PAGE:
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The Land of the Rising Rice Cake, and Beantown

I miss Japan. I'm all natsukashii (nostalgic) for the good ol' times in Kyoto. I spent all morning parallel processing -- working on a spreadsheet and also wracking my brain to see which part of my year abroad rocked the most. So many things instantly come to mind: the mouth-wateringly delicious yet simple food (takoyaki, onigiri, donburi); the social acceptance of youthful raging alcoholism; the hyaku-en (dollar) store where I bought the cute tupperware that still gets compliments to this day; the all-night karaoke joints; the free packets of tissue passed out in street corners; the giant manga stores... AAAAAAAHHHHHHHHHH SO WONDERFUL

It could be any and all of these things, but I think it's the intertwining of nature and food that featured so prominently during my stay there. Lemme 'splain.

We once trekked up a mountain during fall to visit three temples. I remember a certain someone having to be bribed with chocolate to make that first daunting ascent up a sixty-degree slope, I kid you not, we needed ladders for this hike. The sporty boys were bounding along like mountain goats, while Smoker Me (alas! I used to smoke ze cigarette, je suis désolée) wheezed my way up the "trail." Then we got to the top and the damn temples were waaaaay up a whole bunch of stairs, dagnabit! Fortunately, you could clearly see the temple gift shop from the bottom, so we raced up the steps to get our boxes of traditional fall chestnut buns.

Yours for only ¥3,300!

And then there was the time my host mommy took me to a bamboo forest near our home in the Ukyo-ku area. 'twas fabulous and breathtaking, and at no time did I feel like chopping down bamboo with my samurai sword, not that I had one at the time, how ironic. I ate freshly-pounded mochi afterwards, mochi being an all-season food choice (I'm guessing). Host mom also took me to tsukimi, or moon viewing, and we sat on a boat out on a lake and stared at the moon and ate moon dumplings.

Tsukimi dango: for your moon-viewing pleasure.

There was plenty of home cooked goodness, too, especially when winter came. As temporary adoptive foreign daughter, my job was to make the miso soup every night. After school, I would dutifully take miso paste and dissolve it in boiling water via chopstick. One night, I was told I didn't have to do that, and then they busted out this beauty:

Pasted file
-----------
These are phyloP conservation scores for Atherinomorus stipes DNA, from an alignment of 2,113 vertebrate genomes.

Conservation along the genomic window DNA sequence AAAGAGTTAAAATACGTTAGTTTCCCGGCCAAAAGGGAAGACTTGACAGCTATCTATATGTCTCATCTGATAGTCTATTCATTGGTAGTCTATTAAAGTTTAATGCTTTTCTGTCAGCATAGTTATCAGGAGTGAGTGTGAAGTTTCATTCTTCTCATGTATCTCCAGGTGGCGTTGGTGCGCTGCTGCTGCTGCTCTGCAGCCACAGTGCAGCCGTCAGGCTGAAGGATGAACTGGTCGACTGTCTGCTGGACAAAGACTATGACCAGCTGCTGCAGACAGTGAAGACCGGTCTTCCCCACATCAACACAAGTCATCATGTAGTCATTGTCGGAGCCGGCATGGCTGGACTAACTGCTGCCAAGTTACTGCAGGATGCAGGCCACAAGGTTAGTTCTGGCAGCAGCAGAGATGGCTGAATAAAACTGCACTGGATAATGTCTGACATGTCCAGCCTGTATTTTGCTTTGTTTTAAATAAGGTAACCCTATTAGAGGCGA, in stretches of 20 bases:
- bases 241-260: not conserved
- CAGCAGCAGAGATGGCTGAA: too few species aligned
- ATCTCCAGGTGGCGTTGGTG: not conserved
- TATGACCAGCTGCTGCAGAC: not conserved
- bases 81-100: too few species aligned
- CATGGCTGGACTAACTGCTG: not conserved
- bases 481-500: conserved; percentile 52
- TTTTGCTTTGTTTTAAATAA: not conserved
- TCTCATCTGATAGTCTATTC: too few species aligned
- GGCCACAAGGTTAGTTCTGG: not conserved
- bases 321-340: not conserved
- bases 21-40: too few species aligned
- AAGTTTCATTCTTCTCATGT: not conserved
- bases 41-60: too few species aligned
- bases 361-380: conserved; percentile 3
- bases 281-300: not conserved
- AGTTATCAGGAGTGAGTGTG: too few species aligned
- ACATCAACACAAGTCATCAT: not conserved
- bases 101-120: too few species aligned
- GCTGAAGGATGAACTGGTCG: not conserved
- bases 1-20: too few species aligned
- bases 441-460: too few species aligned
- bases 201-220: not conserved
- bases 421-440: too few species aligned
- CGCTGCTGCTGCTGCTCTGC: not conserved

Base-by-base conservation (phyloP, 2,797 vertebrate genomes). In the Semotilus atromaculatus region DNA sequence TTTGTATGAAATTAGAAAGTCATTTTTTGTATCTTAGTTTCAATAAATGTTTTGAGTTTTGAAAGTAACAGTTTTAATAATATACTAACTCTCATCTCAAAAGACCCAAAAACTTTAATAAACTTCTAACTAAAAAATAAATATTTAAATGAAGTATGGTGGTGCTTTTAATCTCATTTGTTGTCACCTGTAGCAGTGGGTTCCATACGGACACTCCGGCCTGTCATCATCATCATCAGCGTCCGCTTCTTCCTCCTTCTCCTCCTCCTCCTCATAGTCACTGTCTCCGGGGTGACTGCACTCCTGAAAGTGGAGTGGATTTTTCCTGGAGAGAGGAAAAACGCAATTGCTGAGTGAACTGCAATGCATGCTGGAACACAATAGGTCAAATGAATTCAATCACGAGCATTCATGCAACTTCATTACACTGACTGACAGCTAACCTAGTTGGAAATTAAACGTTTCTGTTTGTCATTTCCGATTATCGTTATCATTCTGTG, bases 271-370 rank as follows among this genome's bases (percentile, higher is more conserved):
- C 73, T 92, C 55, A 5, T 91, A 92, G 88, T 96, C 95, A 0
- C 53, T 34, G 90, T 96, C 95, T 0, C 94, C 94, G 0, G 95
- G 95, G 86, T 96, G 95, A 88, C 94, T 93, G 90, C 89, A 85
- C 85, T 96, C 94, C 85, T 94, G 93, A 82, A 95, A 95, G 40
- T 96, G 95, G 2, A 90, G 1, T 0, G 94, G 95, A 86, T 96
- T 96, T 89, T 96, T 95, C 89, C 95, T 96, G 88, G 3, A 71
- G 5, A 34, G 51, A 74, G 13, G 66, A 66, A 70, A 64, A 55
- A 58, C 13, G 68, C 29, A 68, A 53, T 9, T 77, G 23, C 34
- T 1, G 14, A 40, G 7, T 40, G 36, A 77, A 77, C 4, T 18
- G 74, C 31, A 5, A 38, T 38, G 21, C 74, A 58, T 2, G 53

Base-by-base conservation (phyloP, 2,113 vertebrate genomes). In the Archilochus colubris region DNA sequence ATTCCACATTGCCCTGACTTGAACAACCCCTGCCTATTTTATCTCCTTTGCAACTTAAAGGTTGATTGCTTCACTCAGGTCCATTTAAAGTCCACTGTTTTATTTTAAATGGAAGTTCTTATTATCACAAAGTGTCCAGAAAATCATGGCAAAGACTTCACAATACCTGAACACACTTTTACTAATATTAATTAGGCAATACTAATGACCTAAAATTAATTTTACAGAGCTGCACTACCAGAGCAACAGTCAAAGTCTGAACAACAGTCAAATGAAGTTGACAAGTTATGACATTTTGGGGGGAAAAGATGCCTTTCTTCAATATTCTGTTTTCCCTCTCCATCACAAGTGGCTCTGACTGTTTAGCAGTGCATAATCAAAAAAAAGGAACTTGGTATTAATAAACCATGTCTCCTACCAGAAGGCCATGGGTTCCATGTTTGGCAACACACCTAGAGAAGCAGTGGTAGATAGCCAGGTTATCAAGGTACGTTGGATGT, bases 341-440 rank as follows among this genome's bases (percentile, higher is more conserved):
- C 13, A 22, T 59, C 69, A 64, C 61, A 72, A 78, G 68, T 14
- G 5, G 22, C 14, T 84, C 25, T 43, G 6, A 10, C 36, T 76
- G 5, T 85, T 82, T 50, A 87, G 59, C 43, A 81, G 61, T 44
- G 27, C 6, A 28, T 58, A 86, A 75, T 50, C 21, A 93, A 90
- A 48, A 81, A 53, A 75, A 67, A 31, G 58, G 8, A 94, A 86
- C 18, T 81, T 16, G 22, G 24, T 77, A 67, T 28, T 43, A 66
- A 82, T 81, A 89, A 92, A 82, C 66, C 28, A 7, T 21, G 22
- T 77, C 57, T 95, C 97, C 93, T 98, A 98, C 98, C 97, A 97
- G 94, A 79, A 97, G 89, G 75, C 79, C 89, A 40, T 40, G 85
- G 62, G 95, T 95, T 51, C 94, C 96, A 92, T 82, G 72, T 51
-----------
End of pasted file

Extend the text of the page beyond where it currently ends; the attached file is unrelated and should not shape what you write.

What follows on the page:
Have you ever seen anything so glorious?

Nabe is a big ol' hot pot with tofu, chicken/beef/seafood, and fresh vegetables in a gently simmering soup stock. Ironically, the best nabe I've ever had was here in the US, but it was made by a Japanese government worker so it totally counts. And we drank sake with gold flakes! Such decadence!

Anyway, back in the land of the rising rice cake, come spring my host mom whisked me to see all the cherry blossoms and OMG THEY ARE SO BEAUTIFUL. Previously, I had been like, "Oh, I've seen this in Washington D.C., I'm sure it's the same in Japan." Readers, I was so very, very wrong. The beauty of the sakura enraptured me. There are a bunch of spots in the neighborhoods of Ukyo-ku with canals and narrow streets and all you see is a tunnel of sakura, their delicate leaves spiraling gently to the ground, quick, get me a calligraphy brush, I am about to compose a poem about beauty and transcendence.

It's traditional to eat sakuramochi during spring time, so we did that too, with a dash of tea ceremony included. I did not know tea could be foamy, but there you have it. It was, of course, delicious.

Basically, it boils down to this: the Japanese make it a point appreciate the turning of the seasons with season-specific foods. They prepare dishes that take advantage of whatever is plentiful that time of year. Brilliant!

Boston has a similar tradition, except with beer: Samuel Adams brews Summer Ale, OctoberFest, Winter Lager, and Noble Pils. Incidentally, did you know Boston is the sister city of Kyoto? I found out while having this convo with two instructors at the start of grad school:

Fragrant Elephant: 京都の同志社大学で日本語を勉強しました。(I studied Japanese at Doshisha University in Kyoto.)
Instructor: おお!京都はボストンの姉妹ですよね。(Oh! Kyoto is Boston's [unknown word], isn't it.)
Fragrant Elephant: (rictus smile) そーそうですね。(Y-yes, it is, isn't it.)
Then I completely spaced out of the conversation in a futile attempt to figure out what "shimai" means. But do not fear! I still placed into the Can Ask For Directions level of Japanese, which is a step up from Possibly Not A Total Moron, which in turn is an upgrade from I Declare War On Your Accent, hurray.

And so it is my pleasure and privilege to have lived/live in Kyoto and Boston, two cities that know what the hell they're doing when it comes to gastronomic delights. If they are indeed sisters, Kyoto would be the prettier older sister, demure and proper and slightly mysterious, and Boston is the younger sister who alternates between grouchy and overly friendly, but always, always welcomes another drink.


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